All one need do to be a writer is write. So with this premise foremost in my mind I set out to be a writer. Indeed, the discovery of blogging and the creation of this, my blog, is a result of the desire, no, need, to write and to express.
But, how does one go about being a writer? The inspiration to write what one will write may be a better question. I've learned that Hemingway composed his stories while seated in a French cafe, somewhere in Paris, scribbling out his words with a pencil on a page of a notebook he kept in his coat pocket. Throughout the day he would observe the people he saw there and what they were doing. In this manner he may have spent whole days enjoying himself quite well, and indeed I believe he did, yet may only have constructed one or two paragraphs in a days time. If we are to believe the critics of his work some of those paragraphs have stirred changes in the world yet unknown.
Today it is the thing to tap out our words on a computer keyboard, watching to see when our words will begin to form the sentences that are part and parcel of our story, hitting the backspace key almost as many times as the e. And just now I find myself tapping a keyboard, anxiously spying my monitor, insuring each letter falls in the correct sequence forming each intended word in its place to form the sentences of this composition. But is this the place where we write?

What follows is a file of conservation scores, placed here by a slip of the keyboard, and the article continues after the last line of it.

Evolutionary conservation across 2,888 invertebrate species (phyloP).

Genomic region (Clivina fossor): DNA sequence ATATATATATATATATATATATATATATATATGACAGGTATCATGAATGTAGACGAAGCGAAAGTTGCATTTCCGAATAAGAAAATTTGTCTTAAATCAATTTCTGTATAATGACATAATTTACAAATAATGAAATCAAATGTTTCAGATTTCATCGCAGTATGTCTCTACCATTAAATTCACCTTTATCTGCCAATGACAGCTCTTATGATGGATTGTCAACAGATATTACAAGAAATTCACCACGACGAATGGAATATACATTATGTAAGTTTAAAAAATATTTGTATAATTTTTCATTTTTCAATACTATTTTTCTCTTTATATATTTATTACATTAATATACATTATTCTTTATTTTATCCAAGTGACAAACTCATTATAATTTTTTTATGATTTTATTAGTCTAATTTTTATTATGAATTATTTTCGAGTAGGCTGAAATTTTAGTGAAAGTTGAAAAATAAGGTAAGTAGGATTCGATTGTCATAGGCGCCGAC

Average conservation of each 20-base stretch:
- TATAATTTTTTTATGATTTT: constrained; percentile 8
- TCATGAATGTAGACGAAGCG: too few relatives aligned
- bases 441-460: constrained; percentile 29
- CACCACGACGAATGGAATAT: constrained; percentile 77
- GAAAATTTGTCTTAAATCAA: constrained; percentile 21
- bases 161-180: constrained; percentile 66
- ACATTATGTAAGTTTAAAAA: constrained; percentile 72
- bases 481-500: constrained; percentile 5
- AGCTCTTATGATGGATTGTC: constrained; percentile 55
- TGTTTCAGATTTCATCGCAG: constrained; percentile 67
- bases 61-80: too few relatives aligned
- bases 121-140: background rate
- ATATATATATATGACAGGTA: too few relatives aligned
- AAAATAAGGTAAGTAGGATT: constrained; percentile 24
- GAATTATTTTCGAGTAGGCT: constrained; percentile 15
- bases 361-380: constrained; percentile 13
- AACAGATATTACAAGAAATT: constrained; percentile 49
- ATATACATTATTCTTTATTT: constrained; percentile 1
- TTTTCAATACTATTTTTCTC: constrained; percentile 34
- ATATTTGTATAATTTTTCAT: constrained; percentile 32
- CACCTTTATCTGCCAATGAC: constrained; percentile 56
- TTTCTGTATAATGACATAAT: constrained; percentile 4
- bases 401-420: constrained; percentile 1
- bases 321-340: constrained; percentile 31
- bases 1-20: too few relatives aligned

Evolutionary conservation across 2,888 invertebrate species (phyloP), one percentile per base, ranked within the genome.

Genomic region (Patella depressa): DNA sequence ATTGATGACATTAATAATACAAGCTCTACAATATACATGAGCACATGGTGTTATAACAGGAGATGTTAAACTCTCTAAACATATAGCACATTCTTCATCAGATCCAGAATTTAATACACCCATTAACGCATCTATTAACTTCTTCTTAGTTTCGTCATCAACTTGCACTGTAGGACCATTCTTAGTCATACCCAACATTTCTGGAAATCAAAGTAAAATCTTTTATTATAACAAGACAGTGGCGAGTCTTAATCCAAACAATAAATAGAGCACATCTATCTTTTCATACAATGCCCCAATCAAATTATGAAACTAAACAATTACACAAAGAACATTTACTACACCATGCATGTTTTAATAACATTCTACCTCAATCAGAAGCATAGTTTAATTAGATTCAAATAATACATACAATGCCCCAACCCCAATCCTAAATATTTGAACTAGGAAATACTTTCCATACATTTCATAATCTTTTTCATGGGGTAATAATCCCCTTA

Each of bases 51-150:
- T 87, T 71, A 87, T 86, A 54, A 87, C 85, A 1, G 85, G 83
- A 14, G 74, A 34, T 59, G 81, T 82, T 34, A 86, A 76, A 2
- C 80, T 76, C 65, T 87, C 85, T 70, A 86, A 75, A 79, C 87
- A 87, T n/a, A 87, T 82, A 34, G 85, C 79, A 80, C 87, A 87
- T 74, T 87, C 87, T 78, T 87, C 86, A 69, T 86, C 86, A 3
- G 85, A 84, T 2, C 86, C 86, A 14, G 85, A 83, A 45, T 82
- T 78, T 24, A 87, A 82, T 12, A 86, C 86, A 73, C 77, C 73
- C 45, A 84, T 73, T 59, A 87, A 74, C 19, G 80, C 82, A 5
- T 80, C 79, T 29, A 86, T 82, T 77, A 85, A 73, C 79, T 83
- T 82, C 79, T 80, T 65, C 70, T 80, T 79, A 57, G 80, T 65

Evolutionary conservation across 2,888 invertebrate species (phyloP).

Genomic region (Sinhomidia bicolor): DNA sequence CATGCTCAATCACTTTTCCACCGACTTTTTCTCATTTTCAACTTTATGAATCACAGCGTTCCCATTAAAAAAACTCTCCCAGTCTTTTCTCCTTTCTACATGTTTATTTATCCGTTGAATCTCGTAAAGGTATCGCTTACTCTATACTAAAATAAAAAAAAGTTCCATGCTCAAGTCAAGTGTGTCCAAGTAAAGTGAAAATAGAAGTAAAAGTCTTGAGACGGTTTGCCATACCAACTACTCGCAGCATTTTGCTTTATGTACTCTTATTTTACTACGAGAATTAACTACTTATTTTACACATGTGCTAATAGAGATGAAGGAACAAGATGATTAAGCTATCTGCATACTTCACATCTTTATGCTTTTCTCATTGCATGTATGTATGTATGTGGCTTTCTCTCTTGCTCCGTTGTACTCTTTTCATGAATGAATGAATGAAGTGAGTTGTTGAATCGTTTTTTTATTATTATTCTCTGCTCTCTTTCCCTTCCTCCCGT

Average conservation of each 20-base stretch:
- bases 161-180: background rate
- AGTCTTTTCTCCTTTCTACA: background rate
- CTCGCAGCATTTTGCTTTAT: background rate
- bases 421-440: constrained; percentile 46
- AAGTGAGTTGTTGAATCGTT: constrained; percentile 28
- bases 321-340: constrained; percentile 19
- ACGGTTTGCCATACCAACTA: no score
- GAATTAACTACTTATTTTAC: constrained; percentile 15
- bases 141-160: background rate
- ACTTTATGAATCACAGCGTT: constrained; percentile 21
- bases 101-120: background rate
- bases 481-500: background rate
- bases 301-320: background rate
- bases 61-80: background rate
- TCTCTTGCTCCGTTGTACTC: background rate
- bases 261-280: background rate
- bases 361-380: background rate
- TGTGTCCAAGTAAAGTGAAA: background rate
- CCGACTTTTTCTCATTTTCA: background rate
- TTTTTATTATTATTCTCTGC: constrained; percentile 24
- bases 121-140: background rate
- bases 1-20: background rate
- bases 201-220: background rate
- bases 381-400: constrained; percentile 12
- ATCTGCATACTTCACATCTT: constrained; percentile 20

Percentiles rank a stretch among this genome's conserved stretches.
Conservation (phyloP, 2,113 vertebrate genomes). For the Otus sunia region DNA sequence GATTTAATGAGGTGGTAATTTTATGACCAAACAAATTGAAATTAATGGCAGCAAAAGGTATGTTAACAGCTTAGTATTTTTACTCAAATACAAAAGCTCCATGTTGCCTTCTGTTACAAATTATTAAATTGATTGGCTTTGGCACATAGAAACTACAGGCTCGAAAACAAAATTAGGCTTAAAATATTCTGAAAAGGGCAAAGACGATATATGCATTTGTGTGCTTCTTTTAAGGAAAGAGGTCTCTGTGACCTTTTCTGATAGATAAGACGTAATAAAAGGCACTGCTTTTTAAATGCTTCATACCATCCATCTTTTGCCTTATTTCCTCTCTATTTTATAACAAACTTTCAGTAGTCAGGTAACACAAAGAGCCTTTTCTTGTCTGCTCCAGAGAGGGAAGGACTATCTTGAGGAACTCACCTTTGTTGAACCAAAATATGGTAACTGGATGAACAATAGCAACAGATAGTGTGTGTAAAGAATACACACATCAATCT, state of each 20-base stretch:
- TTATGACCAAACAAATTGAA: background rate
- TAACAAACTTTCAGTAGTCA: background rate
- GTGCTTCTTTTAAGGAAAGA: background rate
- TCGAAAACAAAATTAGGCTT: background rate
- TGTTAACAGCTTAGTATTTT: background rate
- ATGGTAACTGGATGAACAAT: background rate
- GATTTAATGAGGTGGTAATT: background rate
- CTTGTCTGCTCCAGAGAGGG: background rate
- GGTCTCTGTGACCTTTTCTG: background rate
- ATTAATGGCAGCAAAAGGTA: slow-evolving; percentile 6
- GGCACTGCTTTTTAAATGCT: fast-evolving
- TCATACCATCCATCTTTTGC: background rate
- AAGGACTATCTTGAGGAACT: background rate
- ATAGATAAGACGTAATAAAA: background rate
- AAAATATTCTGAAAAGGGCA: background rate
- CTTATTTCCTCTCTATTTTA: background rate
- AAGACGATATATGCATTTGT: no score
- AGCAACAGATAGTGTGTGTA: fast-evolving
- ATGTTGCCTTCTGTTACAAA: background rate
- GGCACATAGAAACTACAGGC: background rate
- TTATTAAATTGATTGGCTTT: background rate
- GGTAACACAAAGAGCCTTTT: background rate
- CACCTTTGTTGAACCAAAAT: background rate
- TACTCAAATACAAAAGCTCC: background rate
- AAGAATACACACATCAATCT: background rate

Something is missing in the process. I think it is the pencil and paper. I think it is the watching of people and, on occasion, interacting with them. I think it is the experience of living what you will write before you write it. These are the very things I believe must be done. Life has a way of getting in the way dealing a preemptive blow to our creativity.
Am I not also seated in a Parisian cafe? No. Hemingway alone had Paris. I have the rest of the world. I can write from anywhere. I can see the look of a young girl's eyes upon her lover. The love and devotion of her feelings toward him are in her eyes as surely as the light of the Moon is in the Sun. I can then put that in a story set anyplace I choose. But I could not do that if I had not first seen it. The realization that living in the cocoon of my existence will certainly bring about the failure of my creative side to enjoin the rest of me in life has brought about a certain awareness that the job I do to earn a living can kill me just as easily as a bank safe falling from a great height. In each case I won't know what's coming until it is too late.
But to have lived in Paris as he did I cannot do, that Paris is gone. The modern world has no place for serenity. You can search high and low and you will not find it. There is no place where one can loiter the day by. You will not be left alone. Someone will inevitably molest your peace as you watch and loiter and enjoy and learn and see the things about which you will write and the characters that will live out their lives in your imagination. Maybe I'm wrong. Let's hope so.